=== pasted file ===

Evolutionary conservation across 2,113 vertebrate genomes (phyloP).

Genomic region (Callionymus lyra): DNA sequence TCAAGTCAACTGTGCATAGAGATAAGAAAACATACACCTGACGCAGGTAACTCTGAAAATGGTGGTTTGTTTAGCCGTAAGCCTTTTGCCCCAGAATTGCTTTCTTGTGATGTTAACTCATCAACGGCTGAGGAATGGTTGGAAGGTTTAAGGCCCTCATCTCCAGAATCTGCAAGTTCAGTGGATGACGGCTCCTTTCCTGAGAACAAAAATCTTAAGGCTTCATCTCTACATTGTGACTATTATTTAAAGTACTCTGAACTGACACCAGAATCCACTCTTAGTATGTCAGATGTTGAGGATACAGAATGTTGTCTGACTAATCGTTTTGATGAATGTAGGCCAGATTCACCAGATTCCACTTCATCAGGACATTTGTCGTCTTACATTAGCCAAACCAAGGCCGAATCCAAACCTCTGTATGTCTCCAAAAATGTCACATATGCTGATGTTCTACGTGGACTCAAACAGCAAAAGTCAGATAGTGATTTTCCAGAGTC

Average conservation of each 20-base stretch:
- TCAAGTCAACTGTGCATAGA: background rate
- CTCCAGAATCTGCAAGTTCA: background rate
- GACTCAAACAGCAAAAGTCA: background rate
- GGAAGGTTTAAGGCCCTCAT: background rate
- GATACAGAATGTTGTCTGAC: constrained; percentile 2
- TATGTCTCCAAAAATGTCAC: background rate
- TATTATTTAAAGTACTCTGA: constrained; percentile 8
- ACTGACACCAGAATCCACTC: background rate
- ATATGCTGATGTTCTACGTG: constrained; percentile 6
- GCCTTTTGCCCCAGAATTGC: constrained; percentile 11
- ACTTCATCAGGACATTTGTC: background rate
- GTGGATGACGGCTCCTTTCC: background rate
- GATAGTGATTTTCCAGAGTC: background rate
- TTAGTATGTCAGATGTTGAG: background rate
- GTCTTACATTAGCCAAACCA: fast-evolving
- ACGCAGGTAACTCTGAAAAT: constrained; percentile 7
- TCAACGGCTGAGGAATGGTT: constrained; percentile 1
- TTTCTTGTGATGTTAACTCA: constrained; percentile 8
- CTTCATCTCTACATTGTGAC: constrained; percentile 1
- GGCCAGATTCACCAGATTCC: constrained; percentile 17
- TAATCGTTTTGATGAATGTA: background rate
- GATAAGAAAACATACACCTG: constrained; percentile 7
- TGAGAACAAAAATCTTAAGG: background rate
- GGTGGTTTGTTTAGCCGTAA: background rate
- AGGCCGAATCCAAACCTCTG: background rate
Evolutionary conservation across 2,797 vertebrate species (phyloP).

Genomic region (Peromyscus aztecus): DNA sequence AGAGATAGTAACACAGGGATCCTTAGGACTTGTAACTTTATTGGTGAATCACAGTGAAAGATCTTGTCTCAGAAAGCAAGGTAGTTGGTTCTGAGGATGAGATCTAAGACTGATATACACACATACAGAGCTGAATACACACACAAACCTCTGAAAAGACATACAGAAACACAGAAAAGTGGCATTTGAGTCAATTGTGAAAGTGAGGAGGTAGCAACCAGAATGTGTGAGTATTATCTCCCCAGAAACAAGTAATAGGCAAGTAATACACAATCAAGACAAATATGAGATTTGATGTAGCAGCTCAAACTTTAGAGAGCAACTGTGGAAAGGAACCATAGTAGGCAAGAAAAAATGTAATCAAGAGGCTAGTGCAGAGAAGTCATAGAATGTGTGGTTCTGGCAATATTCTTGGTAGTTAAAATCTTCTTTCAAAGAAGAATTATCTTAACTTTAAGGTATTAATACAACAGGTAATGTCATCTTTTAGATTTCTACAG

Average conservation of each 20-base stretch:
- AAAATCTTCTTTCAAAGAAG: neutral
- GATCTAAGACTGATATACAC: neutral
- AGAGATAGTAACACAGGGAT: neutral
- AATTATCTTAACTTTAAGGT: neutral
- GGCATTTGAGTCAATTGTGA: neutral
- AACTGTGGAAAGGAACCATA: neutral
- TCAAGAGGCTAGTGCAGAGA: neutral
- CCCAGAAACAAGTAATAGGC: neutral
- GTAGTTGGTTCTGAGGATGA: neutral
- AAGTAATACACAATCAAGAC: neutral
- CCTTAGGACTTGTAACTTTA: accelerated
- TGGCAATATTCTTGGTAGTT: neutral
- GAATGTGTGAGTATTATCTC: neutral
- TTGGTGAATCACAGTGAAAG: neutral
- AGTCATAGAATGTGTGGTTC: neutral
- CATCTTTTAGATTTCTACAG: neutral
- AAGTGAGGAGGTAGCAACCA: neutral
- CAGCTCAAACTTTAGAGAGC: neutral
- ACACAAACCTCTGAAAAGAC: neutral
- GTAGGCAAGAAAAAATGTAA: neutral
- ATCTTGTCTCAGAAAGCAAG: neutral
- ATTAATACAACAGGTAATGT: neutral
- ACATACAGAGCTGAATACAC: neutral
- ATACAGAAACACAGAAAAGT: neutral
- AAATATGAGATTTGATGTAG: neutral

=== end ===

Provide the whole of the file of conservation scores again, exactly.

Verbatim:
Evolutionary conservation across 2,113 vertebrate genomes (phyloP).

Genomic region (Callionymus lyra): DNA sequence TCAAGTCAACTGTGCATAGAGATAAGAAAACATACACCTGACGCAGGTAACTCTGAAAATGGTGGTTTGTTTAGCCGTAAGCCTTTTGCCCCAGAATTGCTTTCTTGTGATGTTAACTCATCAACGGCTGAGGAATGGTTGGAAGGTTTAAGGCCCTCATCTCCAGAATCTGCAAGTTCAGTGGATGACGGCTCCTTTCCTGAGAACAAAAATCTTAAGGCTTCATCTCTACATTGTGACTATTATTTAAAGTACTCTGAACTGACACCAGAATCCACTCTTAGTATGTCAGATGTTGAGGATACAGAATGTTGTCTGACTAATCGTTTTGATGAATGTAGGCCAGATTCACCAGATTCCACTTCATCAGGACATTTGTCGTCTTACATTAGCCAAACCAAGGCCGAATCCAAACCTCTGTATGTCTCCAAAAATGTCACATATGCTGATGTTCTACGTGGACTCAAACAGCAAAAGTCAGATAGTGATTTTCCAGAGTC

Average conservation of each 20-base stretch:
- TCAAGTCAACTGTGCATAGA: background rate
- CTCCAGAATCTGCAAGTTCA: background rate
- GACTCAAACAGCAAAAGTCA: background rate
- GGAAGGTTTAAGGCCCTCAT: background rate
- GATACAGAATGTTGTCTGAC: constrained; percentile 2
- TATGTCTCCAAAAATGTCAC: background rate
- TATTATTTAAAGTACTCTGA: constrained; percentile 8
- ACTGACACCAGAATCCACTC: background rate
- ATATGCTGATGTTCTACGTG: constrained; percentile 6
- GCCTTTTGCCCCAGAATTGC: constrained; percentile 11
- ACTTCATCAGGACATTTGTC: background rate
- GTGGATGACGGCTCCTTTCC: background rate
- GATAGTGATTTTCCAGAGTC: background rate
- TTAGTATGTCAGATGTTGAG: background rate
- GTCTTACATTAGCCAAACCA: fast-evolving
- ACGCAGGTAACTCTGAAAAT: constrained; percentile 7
- TCAACGGCTGAGGAATGGTT: constrained; percentile 1
- TTTCTTGTGATGTTAACTCA: constrained; percentile 8
- CTTCATCTCTACATTGTGAC: constrained; percentile 1
- GGCCAGATTCACCAGATTCC: constrained; percentile 17
- TAATCGTTTTGATGAATGTA: background rate
- GATAAGAAAACATACACCTG: constrained; percentile 7
- TGAGAACAAAAATCTTAAGG: background rate
- GGTGGTTTGTTTAGCCGTAA: background rate
- AGGCCGAATCCAAACCTCTG: background rate
Evolutionary conservation across 2,797 vertebrate species (phyloP).

Genomic region (Peromyscus aztecus): DNA sequence AGAGATAGTAACACAGGGATCCTTAGGACTTGTAACTTTATTGGTGAATCACAGTGAAAGATCTTGTCTCAGAAAGCAAGGTAGTTGGTTCTGAGGATGAGATCTAAGACTGATATACACACATACAGAGCTGAATACACACACAAACCTCTGAAAAGACATACAGAAACACAGAAAAGTGGCATTTGAGTCAATTGTGAAAGTGAGGAGGTAGCAACCAGAATGTGTGAGTATTATCTCCCCAGAAACAAGTAATAGGCAAGTAATACACAATCAAGACAAATATGAGATTTGATGTAGCAGCTCAAACTTTAGAGAGCAACTGTGGAAAGGAACCATAGTAGGCAAGAAAAAATGTAATCAAGAGGCTAGTGCAGAGAAGTCATAGAATGTGTGGTTCTGGCAATATTCTTGGTAGTTAAAATCTTCTTTCAAAGAAGAATTATCTTAACTTTAAGGTATTAATACAACAGGTAATGTCATCTTTTAGATTTCTACAG

Average conservation of each 20-base stretch:
- AAAATCTTCTTTCAAAGAAG: neutral
- GATCTAAGACTGATATACAC: neutral
- AGAGATAGTAACACAGGGAT: neutral
- AATTATCTTAACTTTAAGGT: neutral
- GGCATTTGAGTCAATTGTGA: neutral
- AACTGTGGAAAGGAACCATA: neutral
- TCAAGAGGCTAGTGCAGAGA: neutral
- CCCAGAAACAAGTAATAGGC: neutral
- GTAGTTGGTTCTGAGGATGA: neutral
- AAGTAATACACAATCAAGAC: neutral
- CCTTAGGACTTGTAACTTTA: accelerated
- TGGCAATATTCTTGGTAGTT: neutral
- GAATGTGTGAGTATTATCTC: neutral
- TTGGTGAATCACAGTGAAAG: neutral
- AGTCATAGAATGTGTGGTTC: neutral
- CATCTTTTAGATTTCTACAG: neutral
- AAGTGAGGAGGTAGCAACCA: neutral
- CAGCTCAAACTTTAGAGAGC: neutral
- ACACAAACCTCTGAAAAGAC: neutral
- GTAGGCAAGAAAAAATGTAA: neutral
- ATCTTGTCTCAGAAAGCAAG: neutral
- ATTAATACAACAGGTAATGT: neutral
- ACATACAGAGCTGAATACAC: neutral
- ATACAGAAACACAGAAAAGT: neutral
- AAATATGAGATTTGATGTAG: neutral